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Abstract

We investigate the problem of setting revenue sharing rules in a team production environment with a principal and two agents. We assume that the project output is binary and that the principal can observe the level of agents’ actual eort, but does not know the production function. Identifying conditions that ensure the eciency of the revenue sharing rule, we show that the rule of equal percentage markups can lead to ination of project costs. This result provides an explanation for project cost overruns other than untruthful cost reporting.
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Abstract

The Walters critique of EMU presumed that pro-cyclical country-specific real interest rates would incorporate significant macroeconomic instability in an environment of asymmetric shocks. The literature on optimum currency areas suggests a number of criteria to minimize this risk, such as market flexibility, high degrees of openness, financial integration or similarity in inflation rates. In this paper, we argue that an essential part of macroeconomic volatility in a monetary union’s member country also depends on the mechanism of forming expectations. This is mainly due to (i) the construction of ex ante countryspecific real interest rate, implying a strong or weak negative correlation with current inflation rate and (ii) anticipated (and hence smoothed) loss in competitiveness and boom-bust cycle. In a 2-region 2-sector New Keynesian DSGE model, we apply 5 different specifications of ex ante real interest rates, based on commonly considered types of expectations: rational, adaptive, static, extrapolative and regressive, as well as their hybrids. Our simulations show that rational expectations dominate the other specifications in terms of minimizing the volatility of the most macroeconomic variables. This conclusion is generally insensitive to which group of agents (producers or consumers) and which region (home or foreign) forms the expectations. It also turns out that for some types of expectations the Walters critique indeed applies, i.e. the system does not fulfil the Blanchard-Kahn conditions or the system’s companion matrix has explosive eigenvalues.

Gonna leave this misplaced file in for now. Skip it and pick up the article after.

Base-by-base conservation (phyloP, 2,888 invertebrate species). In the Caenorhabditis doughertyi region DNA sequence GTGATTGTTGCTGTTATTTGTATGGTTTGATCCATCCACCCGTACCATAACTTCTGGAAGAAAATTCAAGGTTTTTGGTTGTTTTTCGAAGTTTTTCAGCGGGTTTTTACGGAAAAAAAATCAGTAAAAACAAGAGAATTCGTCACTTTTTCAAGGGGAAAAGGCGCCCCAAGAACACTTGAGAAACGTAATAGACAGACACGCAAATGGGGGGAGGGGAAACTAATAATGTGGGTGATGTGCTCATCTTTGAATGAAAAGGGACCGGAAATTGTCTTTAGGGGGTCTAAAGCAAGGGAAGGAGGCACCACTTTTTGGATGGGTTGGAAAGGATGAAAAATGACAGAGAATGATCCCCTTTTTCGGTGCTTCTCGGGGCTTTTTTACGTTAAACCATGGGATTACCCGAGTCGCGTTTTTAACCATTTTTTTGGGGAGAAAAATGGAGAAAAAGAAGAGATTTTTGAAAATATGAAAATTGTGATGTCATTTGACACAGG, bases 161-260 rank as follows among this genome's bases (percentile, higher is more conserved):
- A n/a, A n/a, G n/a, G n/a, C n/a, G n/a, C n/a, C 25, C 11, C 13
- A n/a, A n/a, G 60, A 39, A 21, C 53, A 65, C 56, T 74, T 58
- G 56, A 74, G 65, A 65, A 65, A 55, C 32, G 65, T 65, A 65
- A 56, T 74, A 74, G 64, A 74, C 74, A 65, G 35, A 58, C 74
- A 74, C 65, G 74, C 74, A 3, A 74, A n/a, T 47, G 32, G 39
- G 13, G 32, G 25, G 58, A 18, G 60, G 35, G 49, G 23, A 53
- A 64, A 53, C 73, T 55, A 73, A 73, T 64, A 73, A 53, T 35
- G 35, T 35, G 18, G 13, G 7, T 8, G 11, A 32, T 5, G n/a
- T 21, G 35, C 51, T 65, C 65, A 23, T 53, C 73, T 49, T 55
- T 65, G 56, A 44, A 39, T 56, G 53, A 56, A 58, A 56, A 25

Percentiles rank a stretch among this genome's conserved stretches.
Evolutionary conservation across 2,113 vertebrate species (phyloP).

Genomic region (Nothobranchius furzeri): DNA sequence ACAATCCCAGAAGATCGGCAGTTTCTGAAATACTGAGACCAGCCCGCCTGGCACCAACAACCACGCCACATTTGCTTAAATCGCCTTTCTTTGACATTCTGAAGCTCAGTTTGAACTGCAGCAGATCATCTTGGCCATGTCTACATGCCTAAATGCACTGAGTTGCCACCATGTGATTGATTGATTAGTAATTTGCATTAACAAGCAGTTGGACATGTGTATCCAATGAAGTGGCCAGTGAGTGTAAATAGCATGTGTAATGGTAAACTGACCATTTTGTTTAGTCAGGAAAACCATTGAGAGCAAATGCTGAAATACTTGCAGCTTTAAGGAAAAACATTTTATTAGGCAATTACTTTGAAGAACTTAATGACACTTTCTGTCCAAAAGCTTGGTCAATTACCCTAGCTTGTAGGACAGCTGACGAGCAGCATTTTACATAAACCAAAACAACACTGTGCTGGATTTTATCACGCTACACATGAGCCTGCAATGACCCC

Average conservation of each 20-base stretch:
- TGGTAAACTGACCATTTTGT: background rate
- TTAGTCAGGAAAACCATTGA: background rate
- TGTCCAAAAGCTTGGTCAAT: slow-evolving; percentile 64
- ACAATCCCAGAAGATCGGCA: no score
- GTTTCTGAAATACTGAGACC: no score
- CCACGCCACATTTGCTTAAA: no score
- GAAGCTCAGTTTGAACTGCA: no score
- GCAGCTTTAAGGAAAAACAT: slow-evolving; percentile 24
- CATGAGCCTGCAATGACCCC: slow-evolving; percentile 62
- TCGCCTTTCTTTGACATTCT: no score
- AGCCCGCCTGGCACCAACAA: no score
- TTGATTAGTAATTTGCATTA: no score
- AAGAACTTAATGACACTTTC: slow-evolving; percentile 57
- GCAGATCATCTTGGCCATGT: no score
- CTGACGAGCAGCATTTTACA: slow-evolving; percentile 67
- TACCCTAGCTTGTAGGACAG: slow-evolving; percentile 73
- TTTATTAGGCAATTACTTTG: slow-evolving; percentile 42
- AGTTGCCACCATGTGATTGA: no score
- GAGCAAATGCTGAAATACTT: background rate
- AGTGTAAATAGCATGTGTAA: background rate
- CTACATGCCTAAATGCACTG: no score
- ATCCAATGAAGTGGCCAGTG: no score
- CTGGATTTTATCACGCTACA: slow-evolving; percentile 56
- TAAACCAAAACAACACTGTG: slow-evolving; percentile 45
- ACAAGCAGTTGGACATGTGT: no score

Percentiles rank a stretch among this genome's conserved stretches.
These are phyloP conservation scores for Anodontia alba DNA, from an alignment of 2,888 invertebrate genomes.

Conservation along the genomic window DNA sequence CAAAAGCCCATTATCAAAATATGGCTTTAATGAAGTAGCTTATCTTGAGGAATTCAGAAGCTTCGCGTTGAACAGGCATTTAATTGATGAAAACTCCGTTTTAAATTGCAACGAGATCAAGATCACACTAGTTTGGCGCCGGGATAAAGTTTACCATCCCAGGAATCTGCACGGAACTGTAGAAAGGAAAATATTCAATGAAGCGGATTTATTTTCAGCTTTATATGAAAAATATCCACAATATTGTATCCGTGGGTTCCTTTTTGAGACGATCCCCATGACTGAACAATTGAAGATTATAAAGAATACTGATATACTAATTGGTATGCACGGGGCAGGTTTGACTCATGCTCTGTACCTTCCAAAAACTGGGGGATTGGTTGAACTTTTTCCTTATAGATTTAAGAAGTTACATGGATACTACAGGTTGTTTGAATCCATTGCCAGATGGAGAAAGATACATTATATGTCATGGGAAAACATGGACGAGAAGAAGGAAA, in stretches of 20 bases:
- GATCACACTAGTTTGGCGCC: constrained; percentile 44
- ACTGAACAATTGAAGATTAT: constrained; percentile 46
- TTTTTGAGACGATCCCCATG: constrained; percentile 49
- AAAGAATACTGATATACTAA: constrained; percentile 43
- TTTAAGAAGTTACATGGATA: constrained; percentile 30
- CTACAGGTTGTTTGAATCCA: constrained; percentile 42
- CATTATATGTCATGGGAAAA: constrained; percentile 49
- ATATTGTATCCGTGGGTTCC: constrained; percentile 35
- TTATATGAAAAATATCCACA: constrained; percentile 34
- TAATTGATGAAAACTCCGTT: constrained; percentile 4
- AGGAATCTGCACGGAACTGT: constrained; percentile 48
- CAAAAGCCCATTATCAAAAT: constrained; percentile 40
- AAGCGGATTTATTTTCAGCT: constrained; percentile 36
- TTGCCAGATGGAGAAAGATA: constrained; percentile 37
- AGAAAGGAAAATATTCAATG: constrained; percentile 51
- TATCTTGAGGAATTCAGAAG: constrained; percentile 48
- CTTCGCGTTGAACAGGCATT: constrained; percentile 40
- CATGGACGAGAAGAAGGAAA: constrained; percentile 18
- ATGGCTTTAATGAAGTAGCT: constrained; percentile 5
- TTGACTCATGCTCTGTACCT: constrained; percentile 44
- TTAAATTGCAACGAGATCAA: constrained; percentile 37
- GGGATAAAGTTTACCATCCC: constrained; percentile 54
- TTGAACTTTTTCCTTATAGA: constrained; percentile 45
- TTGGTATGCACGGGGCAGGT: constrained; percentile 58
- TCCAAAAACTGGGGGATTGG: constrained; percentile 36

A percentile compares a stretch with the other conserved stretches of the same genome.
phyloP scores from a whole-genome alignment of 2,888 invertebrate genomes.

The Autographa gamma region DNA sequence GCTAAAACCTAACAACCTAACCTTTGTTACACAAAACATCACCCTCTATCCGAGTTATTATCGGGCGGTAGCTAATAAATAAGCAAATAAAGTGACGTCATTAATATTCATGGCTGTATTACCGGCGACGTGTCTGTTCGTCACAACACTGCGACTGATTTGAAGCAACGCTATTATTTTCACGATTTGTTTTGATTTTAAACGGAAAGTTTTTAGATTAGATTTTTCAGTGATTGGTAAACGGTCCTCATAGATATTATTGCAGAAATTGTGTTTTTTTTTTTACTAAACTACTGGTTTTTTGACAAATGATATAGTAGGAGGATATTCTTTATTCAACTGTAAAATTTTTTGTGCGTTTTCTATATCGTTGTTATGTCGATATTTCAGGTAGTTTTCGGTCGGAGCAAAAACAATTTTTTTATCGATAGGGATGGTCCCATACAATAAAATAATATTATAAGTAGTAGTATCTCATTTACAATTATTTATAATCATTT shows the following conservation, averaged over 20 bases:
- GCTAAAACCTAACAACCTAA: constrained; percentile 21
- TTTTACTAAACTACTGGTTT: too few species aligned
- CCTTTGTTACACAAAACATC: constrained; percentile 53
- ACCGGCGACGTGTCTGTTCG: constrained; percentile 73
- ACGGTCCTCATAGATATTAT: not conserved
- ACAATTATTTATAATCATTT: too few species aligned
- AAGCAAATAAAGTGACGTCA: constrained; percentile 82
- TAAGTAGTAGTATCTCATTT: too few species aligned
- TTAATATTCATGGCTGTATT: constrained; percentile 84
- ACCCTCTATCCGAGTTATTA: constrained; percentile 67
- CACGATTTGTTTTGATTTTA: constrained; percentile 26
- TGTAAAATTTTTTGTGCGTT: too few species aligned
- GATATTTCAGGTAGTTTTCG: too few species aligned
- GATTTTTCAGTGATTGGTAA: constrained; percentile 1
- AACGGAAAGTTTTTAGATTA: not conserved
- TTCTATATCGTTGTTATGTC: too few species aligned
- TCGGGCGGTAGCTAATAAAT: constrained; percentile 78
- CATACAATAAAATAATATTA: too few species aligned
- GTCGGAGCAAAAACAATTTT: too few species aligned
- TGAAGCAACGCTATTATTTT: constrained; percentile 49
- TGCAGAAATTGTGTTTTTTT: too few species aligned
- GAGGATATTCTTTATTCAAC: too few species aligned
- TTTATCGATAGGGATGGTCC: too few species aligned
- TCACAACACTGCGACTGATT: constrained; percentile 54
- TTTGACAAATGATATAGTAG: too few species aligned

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Abstract

Bayesian VAR (BVAR) models offer a practical solution to the parameter proliferation concerns as they allow to introduce a priori information on seasonality and persistence of inflation in a multivariate framework. We investigate alternative prior specifications in the case of time series with a clear seasonal pattern. In the empirical part we forecast the monthly headline inflation in the Polish economy over the period 2011‒2014 employing two popular BVAR frameworks: a steady-state reduced-form BVAR and just-identified structural BVAR model. To evaluate the forecast performance we use the pseudo real-time vintages of timely information from consumer and financial markets. We compare different models in terms of both point and density forecasts. Using formal testing procedure for density-based scores we provide the empirical evidence of superiority of the steady-state BVAR specifications with tight seasonal priors.
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Abstract

In this paper, the stock price-inflation nexus is investigated using the tools of wavelet power spectrum, cross-wavelet power spectrum and cross-wavelet coherency to unravel time and frequency dependent relationships between stock prices and inflation. Our results suggest that for a frequency band between sixteen and thirty two months, there is some evidence of the fisher effect. For rest of the frequencies and time periods however there is no evidence of the fisher effect and it seems stock prices have not played any role as an inflation hedge.
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